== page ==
Focus on undergraduate research: Power grid solutions in Nigeria

Oladoyin Phillips

For her senior research thesis, Oladoyin Phillips, Class of 2014, explored solutions to the electricity shortage in her home country, Nigeria. (Photo by Christopher Kwadwo Ampofo Gordon)

GROWING UP IN LAGOS, NIGERIA, Oladoyin Phillips was accustomed to the power outages that struck just as she was about to use her computer or charge her cellphone. “I was frustrated on those afternoons,” she said, “but I would remind myself that I was lucky because many Nigerians have no access whatsoever to electricity.” When it came time to select an independent research project for her senior thesis, required of all Princeton undergraduates, Phillips chose to examine solutions to Nigeria’s power problems.

Although home to vast stores of oil and natural gas, Nigeria delivers just 2 percent of the electricity typically needed to serve a nation of 168 million inhabitants. Over the last few years, the Nigerian government has privatized the power industry with the goal of improving its efficiency. But Phillips noticed that while Nigeria’s plan called for new power plants, it failed to address bottlenecks in the electricity supply chain. “I saw the opportunity to look at the entire system, from generation to transmission, and to develop strategies for improving the power sector,” she said.

Using skills she acquired while majoring in operations research and financial engineering, Philips analyzed large systems by gathering data and creating computer models. She focused on the natural gas-fired power plants that produce 80 percent of the country’s electricity (the remaining 20 percent is from hydroelectric power).

Warren Powell, professor of operations research and financial engineering, was Phillips’ adviser. “She is the kind of person who, given a few years, could have a real impact,” he said.

Using daily reports compiled during 2013 by the Transmission Company of Nigeria, a publicly owned company appointed to run the power grid, Phillips built a model that simulated the flow of energy from the fuel source to electricity generation, through the national transmission grid, and to distribution points just prior to consumer delivery.

From her analysis emerged a large-scale picture of the bottlenecks at each stage of the chain. One of the surprising findings was that most plants did not operate at full capacity, either due to maintenance issues or a shortage of natural gas. Nigeria has the largest proven natural gas reserves in Africa and the ninth largest in the world, according to the U.S. Energy Information Administration, but there are not enough gas plants or pipes to bring the fuel to the plants.

Phillips also found that Nigeria’s transmission network was too limited to serve the existing power generated, let alone the planned expansion. The transmission lines were also organized as a radial system with few or no alternative routes for electricity to travel when blockages or backups occur.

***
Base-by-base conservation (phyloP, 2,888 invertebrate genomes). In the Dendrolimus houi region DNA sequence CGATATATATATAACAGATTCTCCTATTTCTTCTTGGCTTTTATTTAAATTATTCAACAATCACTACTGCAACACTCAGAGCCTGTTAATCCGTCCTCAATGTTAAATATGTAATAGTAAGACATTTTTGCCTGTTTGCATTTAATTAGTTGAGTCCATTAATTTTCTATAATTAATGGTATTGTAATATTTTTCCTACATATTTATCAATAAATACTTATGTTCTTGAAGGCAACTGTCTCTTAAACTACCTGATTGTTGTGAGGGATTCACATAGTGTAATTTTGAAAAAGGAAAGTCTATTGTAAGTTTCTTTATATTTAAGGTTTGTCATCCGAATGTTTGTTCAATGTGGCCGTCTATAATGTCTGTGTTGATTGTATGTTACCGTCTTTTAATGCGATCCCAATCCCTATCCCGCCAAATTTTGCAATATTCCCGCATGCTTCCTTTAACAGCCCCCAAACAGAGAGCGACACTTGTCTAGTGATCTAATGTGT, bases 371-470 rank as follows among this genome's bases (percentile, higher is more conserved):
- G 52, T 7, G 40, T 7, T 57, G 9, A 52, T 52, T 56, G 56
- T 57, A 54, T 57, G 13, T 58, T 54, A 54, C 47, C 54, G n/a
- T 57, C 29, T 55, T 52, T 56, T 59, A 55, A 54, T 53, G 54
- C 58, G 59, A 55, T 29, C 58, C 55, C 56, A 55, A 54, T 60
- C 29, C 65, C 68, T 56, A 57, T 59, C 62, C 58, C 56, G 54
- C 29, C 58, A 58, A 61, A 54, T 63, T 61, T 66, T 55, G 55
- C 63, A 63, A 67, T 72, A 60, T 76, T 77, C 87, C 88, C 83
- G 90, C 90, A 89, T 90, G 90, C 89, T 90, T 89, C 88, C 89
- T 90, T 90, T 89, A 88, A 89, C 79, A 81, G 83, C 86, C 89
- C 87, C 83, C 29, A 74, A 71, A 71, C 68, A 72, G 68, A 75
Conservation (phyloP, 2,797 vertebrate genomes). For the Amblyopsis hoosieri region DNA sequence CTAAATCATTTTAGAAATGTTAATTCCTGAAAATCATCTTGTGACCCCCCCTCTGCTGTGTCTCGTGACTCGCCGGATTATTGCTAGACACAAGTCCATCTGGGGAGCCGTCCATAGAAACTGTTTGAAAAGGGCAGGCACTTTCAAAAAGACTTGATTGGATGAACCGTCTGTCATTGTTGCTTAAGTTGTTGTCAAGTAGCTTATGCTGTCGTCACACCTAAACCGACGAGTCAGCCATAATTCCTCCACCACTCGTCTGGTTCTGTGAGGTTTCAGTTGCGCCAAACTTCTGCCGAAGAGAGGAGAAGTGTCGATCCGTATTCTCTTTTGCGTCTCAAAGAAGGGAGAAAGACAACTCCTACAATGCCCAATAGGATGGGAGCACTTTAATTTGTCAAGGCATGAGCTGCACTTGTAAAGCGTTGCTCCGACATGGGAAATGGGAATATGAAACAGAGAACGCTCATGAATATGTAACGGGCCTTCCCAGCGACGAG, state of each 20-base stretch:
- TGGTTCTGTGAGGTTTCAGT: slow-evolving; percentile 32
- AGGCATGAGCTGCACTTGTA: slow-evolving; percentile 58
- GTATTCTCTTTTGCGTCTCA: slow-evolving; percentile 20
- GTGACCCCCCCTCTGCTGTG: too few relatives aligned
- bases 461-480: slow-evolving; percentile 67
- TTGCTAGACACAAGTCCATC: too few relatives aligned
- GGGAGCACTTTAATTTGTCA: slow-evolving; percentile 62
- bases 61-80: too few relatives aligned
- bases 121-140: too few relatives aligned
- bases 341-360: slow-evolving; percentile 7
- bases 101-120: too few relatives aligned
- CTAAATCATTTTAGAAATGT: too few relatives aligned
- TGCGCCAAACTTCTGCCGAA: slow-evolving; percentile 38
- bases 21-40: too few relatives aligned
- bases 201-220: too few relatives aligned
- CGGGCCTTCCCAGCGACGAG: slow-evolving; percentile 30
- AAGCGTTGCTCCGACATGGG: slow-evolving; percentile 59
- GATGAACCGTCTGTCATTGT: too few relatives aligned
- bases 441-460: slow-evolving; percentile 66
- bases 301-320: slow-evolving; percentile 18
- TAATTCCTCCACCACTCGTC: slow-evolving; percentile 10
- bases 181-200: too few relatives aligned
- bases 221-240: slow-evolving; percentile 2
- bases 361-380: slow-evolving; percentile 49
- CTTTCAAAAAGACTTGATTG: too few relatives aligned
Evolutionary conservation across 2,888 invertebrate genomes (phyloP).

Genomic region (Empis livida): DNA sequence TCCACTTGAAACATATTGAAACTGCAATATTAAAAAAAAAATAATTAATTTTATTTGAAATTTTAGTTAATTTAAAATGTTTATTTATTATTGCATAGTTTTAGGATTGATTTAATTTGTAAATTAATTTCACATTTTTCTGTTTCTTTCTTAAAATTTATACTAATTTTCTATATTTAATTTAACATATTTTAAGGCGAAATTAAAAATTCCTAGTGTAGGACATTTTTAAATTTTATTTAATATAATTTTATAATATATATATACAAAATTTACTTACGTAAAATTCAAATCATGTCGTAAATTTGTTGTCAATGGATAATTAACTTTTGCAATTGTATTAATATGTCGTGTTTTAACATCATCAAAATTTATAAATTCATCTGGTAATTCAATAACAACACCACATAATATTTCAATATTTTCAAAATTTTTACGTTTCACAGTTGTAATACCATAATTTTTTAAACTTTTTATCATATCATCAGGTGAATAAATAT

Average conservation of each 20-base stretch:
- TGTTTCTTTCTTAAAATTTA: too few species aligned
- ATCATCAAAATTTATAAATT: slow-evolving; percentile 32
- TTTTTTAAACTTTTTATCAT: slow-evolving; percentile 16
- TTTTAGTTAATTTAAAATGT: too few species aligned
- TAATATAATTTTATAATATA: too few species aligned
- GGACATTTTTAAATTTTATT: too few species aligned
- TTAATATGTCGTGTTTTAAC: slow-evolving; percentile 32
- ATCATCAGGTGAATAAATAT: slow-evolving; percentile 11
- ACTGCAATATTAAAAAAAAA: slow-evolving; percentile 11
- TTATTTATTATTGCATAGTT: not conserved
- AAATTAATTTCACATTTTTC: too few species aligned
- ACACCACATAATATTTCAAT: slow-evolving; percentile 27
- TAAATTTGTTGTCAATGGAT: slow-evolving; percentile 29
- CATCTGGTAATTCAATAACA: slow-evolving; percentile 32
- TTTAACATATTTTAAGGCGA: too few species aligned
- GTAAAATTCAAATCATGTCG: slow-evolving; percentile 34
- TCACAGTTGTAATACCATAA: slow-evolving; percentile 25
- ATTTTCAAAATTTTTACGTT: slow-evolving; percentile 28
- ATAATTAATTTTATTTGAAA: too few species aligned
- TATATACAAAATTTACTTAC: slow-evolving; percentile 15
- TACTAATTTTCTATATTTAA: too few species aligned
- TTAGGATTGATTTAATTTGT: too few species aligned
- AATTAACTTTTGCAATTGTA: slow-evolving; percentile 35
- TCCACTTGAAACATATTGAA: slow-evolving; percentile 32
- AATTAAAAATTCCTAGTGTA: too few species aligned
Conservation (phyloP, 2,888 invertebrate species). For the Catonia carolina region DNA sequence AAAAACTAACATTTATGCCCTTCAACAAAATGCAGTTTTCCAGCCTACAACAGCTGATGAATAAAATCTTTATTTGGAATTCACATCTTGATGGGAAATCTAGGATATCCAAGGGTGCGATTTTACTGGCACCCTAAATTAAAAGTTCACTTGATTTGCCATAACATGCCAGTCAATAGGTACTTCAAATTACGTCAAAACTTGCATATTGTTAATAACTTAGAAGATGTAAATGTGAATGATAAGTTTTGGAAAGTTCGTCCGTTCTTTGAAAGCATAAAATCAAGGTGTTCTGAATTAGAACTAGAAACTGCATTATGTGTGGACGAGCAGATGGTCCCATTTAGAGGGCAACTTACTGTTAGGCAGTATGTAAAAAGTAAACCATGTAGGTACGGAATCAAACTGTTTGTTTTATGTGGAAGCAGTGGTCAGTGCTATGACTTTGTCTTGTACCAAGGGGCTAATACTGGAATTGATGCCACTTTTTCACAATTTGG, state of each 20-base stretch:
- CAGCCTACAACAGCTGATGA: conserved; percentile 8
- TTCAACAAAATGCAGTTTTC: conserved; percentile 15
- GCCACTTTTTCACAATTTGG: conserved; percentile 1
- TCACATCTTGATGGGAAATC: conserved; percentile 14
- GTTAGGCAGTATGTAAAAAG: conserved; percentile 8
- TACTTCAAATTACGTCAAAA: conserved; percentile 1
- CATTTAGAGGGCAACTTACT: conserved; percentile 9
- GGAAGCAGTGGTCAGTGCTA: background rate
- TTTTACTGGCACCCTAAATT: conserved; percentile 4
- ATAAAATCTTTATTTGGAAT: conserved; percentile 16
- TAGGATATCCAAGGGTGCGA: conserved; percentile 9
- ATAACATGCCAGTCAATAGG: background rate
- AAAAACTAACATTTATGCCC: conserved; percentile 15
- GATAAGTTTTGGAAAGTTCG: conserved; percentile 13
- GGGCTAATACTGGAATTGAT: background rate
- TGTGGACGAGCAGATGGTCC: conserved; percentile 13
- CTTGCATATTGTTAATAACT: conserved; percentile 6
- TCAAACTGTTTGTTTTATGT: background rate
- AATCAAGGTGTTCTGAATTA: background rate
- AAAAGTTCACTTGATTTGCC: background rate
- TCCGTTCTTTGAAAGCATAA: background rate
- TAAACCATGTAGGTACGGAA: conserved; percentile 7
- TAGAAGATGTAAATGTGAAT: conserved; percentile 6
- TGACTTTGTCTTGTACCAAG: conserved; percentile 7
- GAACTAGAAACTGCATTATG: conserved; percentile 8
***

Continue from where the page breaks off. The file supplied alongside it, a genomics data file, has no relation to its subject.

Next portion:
Her conclusion: Fix existing bottlenecks before building new plants. “The first and most crucial goal while making investments in the power sector should not be to increase the available capacity in the country,” she concluded, “but rather to ensure firstly, that all of the capacity that is already available, is delivered to the end users.”

Phillips graduated with a Bachelor of Science in Engineering in 2014 and is working at an energy and transportation company based in India.

–By Catherine Zandonella

 

Math and music spark student’s research interests

Alexander Iriza

Alexander Iriza. Photo by Denise Applewhite

WHILE PRINCETON SENIOR Alexander Iriza, of Astoria, New York, credits his parents for sparking his interest in math — his mother gave him math workbooks when he was a toddler — that was merely “a nudge” in the right direction.

For his senior thesis, required of all Princeton undergraduates, Iriza worked with Yannis Kevrekidis, the Pomeroy and Betty Perry Smith Professor in Engineering, to examine specific data analysis techniques.

“The idea is to start with a dynamical system of many particles that interact with each other on the microscopic level,” Iriza explained. “It’s believed that many animal species in the wild operate in this way, with each organism having its own personal preferences but also reacting to the individuals in its vicinity. Then we seek to understand the often beautiful and complex behavior that emerges at the macroscopic level of the entire flock.”

Iriza was also a violinist in the University orchestra. His exceptional scholarship led to his being named salutatorian for the Class of 2014, delivering a speech in Latin at Commencement. Comparing the maturity and depth of Iriza’s work to that of a strong graduate student, or even a postdoc or colleague, Kevrekidis said: “His intellectual strength, his work ethic, his joy in discovery and thinking, [and] his own vision about research directions single him out among the wonderful students I have had the good fortune to work with in my 28 years in Princeton. I truly look forward to finding out what he will accomplish in his research life.”

–By Jamie Saxon